In the early 1800s the free Settlers of New south Wales placed pressure on the government to get rid of the worst convicts from Sydney, The governor of New South Wales at the time was Sir Thomas Macdonald Brisbane, He agreed to the proposal and sent Lieutenant John Oxley to the north in the cutter, Mermaid to explore the Moreton Bay area.
|Brisbane has an a beautiful collection of old sandstone buildings which stand in contrast to the modern glass, metal and concrete sky scrapers|
When Oxley arrived near Bribie Island he saw a group of Aborigines and two white men running towards his ship. It turned out that the two white men had been stranded there for several months and had befriended the local aborigines. the castaways, Pamphlett and Finnegan told Oxley of a river that was not far away so Oxley and some of his crew set out with Finnegan to find along the river which was to be an ideal place for a settlement.
Oxley headed back the next year to the place that was named Brisbane, after the New South Wales governor of the time, they set up the settlement at what is know as Radcliff but moved the Settlement further up the river to where Brisbane’s CBD now stands.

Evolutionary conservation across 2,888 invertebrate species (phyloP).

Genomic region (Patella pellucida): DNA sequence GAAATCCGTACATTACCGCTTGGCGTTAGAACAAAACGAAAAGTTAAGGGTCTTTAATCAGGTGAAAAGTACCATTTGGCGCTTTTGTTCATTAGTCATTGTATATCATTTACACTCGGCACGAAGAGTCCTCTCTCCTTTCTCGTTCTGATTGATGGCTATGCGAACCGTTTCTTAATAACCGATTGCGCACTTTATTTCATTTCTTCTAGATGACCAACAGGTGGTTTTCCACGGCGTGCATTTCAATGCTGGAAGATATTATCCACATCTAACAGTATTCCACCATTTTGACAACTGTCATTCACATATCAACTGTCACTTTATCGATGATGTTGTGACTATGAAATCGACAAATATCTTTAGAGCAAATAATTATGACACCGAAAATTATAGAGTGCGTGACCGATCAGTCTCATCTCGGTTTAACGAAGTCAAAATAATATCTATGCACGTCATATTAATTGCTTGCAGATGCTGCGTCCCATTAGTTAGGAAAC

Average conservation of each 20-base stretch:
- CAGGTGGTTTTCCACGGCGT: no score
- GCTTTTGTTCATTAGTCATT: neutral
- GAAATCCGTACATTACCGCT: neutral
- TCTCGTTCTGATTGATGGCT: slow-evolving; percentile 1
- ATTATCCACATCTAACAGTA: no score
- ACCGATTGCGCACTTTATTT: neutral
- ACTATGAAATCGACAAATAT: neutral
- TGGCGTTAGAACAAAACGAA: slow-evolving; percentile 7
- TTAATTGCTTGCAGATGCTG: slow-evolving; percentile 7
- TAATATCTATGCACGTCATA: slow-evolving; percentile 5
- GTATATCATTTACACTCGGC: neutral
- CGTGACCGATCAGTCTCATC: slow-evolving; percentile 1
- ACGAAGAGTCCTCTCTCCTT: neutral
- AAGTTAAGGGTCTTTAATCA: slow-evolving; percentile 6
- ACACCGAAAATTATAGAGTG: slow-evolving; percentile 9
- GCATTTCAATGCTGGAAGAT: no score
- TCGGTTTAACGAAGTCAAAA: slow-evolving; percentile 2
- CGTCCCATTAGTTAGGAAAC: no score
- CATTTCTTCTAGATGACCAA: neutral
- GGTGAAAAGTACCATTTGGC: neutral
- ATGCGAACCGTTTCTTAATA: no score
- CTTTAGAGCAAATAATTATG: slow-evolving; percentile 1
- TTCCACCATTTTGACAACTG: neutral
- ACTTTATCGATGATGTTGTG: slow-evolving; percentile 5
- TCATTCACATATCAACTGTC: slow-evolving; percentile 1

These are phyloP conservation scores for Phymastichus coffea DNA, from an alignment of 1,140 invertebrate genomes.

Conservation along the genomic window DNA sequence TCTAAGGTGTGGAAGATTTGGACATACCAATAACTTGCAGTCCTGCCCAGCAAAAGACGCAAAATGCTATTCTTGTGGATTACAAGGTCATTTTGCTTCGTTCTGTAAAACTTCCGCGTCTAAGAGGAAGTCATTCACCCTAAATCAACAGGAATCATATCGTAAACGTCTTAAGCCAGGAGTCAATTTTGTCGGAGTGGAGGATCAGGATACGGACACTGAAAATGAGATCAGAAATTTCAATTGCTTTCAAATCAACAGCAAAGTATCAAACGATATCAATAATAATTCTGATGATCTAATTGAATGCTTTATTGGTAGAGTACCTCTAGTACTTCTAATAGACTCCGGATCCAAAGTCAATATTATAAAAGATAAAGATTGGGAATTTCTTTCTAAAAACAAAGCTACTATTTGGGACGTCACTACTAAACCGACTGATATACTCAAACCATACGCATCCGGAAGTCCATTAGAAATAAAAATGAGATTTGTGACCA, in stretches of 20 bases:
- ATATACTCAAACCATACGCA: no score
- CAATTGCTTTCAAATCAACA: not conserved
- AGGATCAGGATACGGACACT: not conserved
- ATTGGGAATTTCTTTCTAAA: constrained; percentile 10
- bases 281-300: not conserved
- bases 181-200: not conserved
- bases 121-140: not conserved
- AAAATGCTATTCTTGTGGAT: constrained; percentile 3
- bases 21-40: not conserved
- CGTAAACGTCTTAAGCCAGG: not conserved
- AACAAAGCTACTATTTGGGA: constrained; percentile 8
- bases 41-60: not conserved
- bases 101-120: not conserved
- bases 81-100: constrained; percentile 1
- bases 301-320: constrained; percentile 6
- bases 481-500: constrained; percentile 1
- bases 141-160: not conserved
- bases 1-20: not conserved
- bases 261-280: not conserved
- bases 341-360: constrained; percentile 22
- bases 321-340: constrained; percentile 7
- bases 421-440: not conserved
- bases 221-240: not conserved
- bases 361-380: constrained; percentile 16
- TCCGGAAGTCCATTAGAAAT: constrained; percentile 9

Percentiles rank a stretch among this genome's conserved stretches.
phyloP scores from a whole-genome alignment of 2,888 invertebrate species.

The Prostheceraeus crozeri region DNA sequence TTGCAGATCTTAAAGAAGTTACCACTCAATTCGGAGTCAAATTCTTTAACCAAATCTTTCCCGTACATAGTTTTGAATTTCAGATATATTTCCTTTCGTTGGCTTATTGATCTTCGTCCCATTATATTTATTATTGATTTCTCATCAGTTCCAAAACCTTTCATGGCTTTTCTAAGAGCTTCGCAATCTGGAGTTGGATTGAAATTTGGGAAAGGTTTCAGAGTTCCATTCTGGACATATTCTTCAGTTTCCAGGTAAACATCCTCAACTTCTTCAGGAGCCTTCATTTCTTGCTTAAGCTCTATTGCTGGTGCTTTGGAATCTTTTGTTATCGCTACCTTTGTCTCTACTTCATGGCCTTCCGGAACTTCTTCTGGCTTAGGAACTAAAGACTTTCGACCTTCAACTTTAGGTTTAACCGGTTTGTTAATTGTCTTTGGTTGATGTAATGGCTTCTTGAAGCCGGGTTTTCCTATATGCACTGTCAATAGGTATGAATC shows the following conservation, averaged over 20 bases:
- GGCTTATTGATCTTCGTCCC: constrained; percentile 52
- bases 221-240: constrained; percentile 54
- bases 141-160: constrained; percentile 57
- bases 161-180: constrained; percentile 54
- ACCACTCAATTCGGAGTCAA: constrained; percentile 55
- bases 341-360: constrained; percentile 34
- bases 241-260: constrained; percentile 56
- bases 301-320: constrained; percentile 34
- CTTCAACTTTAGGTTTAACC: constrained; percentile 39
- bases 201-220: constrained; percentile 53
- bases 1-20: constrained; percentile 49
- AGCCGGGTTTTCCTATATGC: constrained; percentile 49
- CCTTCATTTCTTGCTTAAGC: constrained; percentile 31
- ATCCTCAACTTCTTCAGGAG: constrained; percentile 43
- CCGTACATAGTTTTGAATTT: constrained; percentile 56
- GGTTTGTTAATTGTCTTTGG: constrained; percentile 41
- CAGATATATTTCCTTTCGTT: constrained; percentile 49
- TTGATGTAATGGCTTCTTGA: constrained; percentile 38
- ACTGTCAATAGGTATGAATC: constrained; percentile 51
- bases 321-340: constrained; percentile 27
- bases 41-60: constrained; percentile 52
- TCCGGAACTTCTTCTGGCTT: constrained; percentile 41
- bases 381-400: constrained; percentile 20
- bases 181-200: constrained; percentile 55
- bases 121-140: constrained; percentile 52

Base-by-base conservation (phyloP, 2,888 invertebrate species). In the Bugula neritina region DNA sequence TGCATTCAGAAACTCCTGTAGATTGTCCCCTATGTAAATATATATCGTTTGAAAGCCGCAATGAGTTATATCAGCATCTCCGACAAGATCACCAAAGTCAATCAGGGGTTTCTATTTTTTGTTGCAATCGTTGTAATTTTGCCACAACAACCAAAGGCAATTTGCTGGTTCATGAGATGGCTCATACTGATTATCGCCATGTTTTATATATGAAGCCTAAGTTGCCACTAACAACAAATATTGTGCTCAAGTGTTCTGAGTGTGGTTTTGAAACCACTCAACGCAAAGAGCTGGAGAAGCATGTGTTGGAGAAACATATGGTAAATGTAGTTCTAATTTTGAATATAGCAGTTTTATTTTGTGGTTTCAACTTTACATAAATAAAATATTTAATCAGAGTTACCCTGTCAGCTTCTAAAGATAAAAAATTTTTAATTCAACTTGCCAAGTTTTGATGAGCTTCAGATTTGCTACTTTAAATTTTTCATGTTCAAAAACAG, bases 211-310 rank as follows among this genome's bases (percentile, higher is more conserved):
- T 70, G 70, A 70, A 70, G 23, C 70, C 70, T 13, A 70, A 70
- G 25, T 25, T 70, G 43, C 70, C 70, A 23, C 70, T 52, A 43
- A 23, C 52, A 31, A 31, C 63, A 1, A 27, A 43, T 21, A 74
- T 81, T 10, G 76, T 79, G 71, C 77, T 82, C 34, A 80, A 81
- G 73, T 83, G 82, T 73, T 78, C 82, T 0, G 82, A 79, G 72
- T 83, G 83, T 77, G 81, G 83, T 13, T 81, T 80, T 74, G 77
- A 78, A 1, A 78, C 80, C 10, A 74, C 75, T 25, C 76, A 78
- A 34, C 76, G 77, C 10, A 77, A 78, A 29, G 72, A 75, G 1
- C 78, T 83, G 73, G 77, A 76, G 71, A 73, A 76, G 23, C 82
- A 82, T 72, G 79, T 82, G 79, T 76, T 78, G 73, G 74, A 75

When the penal settlement was abandoned in 1842 the area had just started to be developed for free settlement but things were moving slowly until an immigration scheme jolted the population to over 8000 by 1851.
The colony of Queensland was made into a state in 1859, things progressed rather slowly for several years after this as the state vas virtually broke but a gold rush at Gympie in 1867 turned the states fortune around and saw Brisbane start to develop at a rapid rate.
From the 1870s through to Federation Queensland was one of the fastest growing states in Australia, people flocked to Queensland and Brisbane as they discovered its agricultural and mineral resources along with its great climate made up for a great lifestyle.
The rapid expansion of Brisbane continued up until the end of world war one when the Great Depression saw a huge amount of Brisbane residents left unemployed and homeless. When world war two hit Brisbane became the Base for thousands of US and Australian troops as well as United States General Douglas MacArthur and Brisbane began to recover economically and has never looked back.
Today Brisbane’s CBD is flanked on the other side of the river by the Southbank Precinct, once industrial land it was redeveloped for Expo 88 and the redeveloped again in the 90s as a huge recreational park and entertainment complex.